An old piece from the parish newsletter – George Jr. was president, so that dates it….

Life as a critic is dangerous.  It is so easy to slip up oneself.  A few months ago a friend said that she enjoyed ‘dialoging’ with me.  I told her that she might enjoy talking with me, but that ‘dialogue’ was a noun, not a verb.  Well, she went home and looked up ‘dialogue’ in the Oxford English Dictionary and reported that it’s been used as a verb since 1607, when it appears as one of Shakespeare’s many word inventions in Timon of Athens.  So I was wrong: ‘dialogue’ is a verb.  But it’s still word inflation, and ‘talk’ is shorter and simpler.  It’s also better, unless you’re Shakespeare.  ‘Dialogue’ for ‘talk’ is an example of word inflation, and this month I am going to abuse your patience, perhaps, by devoting this space to a number of my pet peeves, including word inflation.  So, here goes:

  1.   More word inflation.  People don’t want to use simple short words when long, inflated words will do.  The most common offender I can think of is ‘utilize’.  What’s wrong with ‘use’?  Nothing 99% of the time.  Why utilize ‘utilize’ when you can use ‘use’ instead?
  2. Cell phones. I manage quite well without one of these, but certainly understand that many – well, some – people need one.   I’ve nearly been killed often enough by drivers yakking on them that I think I am entitled to a publicly stated opinion.  I like the bumper sticker that says, ‘Hang up and drive!’  The public safety menace, though, is only part of the problem.  It is hard to find a quiet public place, and the cell phone invasion is making the problem worse.  I find more and more often that a quiet lunch is interrupted by someone at a table nearby talking loudly on a portable phone.  That’s bad enough.  Two weeks ago, though, I was subjected to a young man who had a phone with a speaker function.  I not only had to listen to his side of the conversation, but to both sides.  What rudeness.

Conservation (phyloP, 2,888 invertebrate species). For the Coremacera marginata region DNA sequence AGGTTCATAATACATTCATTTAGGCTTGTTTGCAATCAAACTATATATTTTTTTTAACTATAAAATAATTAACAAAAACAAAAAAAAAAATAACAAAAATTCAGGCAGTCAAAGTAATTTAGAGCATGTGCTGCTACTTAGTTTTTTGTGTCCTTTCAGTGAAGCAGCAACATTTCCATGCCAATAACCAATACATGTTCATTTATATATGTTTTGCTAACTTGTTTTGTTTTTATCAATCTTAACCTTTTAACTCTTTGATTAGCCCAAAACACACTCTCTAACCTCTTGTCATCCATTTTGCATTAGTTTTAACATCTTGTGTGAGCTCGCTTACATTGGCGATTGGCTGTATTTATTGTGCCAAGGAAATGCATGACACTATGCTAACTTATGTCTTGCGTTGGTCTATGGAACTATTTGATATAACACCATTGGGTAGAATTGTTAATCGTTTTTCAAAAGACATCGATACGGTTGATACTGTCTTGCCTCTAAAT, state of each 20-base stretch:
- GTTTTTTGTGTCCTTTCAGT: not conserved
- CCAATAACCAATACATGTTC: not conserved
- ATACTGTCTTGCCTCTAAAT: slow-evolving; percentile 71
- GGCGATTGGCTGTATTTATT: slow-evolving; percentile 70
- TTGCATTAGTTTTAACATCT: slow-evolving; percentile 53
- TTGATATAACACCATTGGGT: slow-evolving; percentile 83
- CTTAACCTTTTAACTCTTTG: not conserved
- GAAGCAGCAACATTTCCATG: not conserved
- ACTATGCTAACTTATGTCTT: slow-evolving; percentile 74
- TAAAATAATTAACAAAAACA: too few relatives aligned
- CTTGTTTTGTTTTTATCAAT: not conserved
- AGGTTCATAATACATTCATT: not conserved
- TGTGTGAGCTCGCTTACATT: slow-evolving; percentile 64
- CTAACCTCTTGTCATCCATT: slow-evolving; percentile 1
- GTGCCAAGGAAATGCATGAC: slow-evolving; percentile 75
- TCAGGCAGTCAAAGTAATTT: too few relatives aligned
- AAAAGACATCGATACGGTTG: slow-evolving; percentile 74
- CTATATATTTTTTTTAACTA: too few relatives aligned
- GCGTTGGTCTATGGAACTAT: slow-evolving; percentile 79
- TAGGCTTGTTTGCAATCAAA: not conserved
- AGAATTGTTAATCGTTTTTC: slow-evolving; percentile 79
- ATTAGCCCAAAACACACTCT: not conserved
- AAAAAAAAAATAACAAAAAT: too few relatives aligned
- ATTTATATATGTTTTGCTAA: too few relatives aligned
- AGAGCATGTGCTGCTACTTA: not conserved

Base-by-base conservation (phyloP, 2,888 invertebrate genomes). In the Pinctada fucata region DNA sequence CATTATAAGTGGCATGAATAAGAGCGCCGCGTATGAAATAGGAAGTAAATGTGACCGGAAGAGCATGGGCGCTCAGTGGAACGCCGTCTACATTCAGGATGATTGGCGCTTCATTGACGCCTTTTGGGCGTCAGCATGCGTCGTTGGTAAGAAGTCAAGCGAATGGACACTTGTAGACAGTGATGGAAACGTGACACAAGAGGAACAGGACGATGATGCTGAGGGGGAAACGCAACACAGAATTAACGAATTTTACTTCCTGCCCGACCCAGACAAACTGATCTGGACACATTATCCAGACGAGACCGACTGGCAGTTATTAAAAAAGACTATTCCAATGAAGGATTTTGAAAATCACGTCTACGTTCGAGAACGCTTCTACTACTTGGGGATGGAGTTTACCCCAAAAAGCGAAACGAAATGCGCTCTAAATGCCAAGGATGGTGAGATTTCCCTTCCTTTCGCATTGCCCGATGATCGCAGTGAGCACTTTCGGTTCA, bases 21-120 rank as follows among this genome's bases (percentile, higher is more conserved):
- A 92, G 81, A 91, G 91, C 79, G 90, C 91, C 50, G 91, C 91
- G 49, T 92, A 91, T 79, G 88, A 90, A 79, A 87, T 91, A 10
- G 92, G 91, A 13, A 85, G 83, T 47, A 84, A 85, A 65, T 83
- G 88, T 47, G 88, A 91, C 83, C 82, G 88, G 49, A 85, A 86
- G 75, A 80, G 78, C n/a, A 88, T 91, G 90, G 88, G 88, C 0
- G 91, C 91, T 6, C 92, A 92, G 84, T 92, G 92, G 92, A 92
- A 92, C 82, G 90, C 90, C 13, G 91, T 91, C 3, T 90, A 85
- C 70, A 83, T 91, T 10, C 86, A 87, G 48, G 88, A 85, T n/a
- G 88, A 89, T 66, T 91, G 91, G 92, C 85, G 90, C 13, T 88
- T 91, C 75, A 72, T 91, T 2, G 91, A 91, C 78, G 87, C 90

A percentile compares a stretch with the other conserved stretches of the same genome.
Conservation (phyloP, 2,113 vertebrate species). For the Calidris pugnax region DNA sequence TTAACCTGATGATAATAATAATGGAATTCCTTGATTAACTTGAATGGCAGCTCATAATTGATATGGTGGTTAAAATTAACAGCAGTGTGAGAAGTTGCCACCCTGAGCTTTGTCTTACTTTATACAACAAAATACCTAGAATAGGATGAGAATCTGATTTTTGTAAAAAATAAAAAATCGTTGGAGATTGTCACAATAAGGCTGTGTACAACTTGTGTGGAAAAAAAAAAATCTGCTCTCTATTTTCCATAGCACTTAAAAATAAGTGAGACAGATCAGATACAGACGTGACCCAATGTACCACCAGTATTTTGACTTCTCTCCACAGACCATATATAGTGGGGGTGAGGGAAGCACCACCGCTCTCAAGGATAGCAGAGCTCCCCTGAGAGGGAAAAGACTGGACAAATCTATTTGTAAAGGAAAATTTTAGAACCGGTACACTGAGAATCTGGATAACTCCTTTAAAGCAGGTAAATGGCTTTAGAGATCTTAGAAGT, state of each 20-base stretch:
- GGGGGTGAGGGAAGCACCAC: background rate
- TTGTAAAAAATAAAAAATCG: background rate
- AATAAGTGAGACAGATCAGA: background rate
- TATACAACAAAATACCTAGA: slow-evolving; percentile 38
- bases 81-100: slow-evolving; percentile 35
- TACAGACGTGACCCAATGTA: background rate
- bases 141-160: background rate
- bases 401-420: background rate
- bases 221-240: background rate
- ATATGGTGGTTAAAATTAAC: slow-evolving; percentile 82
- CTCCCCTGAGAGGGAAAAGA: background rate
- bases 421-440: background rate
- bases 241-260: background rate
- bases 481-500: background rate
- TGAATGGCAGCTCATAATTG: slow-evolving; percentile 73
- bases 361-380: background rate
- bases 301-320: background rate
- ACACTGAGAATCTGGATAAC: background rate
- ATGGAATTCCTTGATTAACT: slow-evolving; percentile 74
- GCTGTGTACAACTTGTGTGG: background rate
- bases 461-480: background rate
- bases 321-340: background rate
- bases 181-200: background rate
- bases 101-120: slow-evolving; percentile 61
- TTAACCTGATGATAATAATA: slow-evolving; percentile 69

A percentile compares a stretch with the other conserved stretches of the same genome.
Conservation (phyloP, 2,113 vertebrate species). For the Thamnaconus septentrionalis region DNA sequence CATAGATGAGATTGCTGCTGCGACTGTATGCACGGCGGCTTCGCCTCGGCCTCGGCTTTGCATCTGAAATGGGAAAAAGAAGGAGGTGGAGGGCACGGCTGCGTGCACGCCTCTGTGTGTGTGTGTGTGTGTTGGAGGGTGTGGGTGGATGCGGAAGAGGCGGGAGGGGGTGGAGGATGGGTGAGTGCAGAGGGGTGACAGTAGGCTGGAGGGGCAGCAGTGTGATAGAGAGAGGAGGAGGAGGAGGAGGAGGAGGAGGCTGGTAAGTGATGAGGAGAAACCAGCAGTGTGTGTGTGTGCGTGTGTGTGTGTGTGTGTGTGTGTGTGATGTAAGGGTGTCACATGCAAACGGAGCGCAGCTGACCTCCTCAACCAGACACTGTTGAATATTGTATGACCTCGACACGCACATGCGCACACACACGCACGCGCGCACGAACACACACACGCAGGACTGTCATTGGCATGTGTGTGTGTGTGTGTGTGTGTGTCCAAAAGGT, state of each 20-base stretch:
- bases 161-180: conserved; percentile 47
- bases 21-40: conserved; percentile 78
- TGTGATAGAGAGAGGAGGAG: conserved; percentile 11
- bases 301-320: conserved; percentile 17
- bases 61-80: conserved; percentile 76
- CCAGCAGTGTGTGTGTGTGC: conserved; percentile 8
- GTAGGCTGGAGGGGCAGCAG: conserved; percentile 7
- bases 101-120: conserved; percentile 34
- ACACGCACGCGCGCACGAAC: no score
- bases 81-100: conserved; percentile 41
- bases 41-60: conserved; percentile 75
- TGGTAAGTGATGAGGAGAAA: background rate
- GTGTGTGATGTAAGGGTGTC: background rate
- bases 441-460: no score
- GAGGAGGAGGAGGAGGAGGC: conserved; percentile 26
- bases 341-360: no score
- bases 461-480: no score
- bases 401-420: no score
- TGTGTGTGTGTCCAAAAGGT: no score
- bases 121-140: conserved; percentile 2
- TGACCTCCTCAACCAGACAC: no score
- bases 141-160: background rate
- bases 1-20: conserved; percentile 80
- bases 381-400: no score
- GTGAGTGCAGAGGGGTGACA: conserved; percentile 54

3. Ball caps. Gents don’t wear hats inside.  There are a few exceptions:  men in Holy Orders in church, cooks cooking, and doctors or nurses in an operating theater.  Also ball players playing indoors.
  4. Failure to signal turns. It is infuriating to wait at an intersection to make a turn only to watch an oncoming car make a turn without a signal.  The smallest effort or consideration on the other driver’s part would allow others to proceed more quickly.
  5. Clergy who sign themselves ‘The Reverend Father John Smith+’ or ‘Father Smith+’. The little cross after a name means ‘The Reverend Father’ or ‘The Reverend’.  Therefore a priest should write ‘John Smith+’ or ‘The Reverend John Smith’, but not both.
  6. ‘Easter Sunday’. It’s ‘Easter’ or ‘Easter Day’, not ‘Easter Sunday’.
  7. Vagantes (Latin for ‘wanderers’) are self-made clergy or clergy ordained in a Church with a mainly paper existence. The term is useful when discussing the ecclesiastical fringes.  But those innocent of Latin now use vagante as the singular form.  I have even seen viganteVagans is the correct singular form.  And don’t tell me I’m being pedantic.  Those who throw around Latin tags need to get them right or at least should accept being corrected.  Vagante is up there with Eckcetera and the improper use of per se.  Such errors are arguably a variety of word inflation:  for which see above.
  8. ‘Nucular’. Especially from Jimmy Carter, who was himself a student of nuclear engineering and, therefore, should know better.  So as to be non-partisan, I will add that our current president ought to be told by his wife or someone that ‘gooder’ is not a word and shouldn’t be used three times in 30 seconds as if it were.
  9. People who can’t manage to utter the words ‘thank you’ when the door is held for them.
  10. Sunday shopping. Doesn’t anybody think the Fourth Commandment means what almost everybody thought it meant just a generation ago?
  11. ‘Hello. My name is Toby.  I’ll be your server this evening.’  Spare me the introduction, please.
  12. The person who pulls out in front of you when there is no one behind you for miles and then almost immediately stops to make a left hand turn.
  13. Telephone salesmen and other total strangers who use my first name. The Germans have an phrase for people who use the familiar pronoun too readily:  ‘Since when did we lie in the gutter together?’

I suppose I’m a middle-aged grump.  Well, you probably have your list of complaints too, and I may well offend some of them.  If so, here is a proleptic (see Word Inflation) apology.

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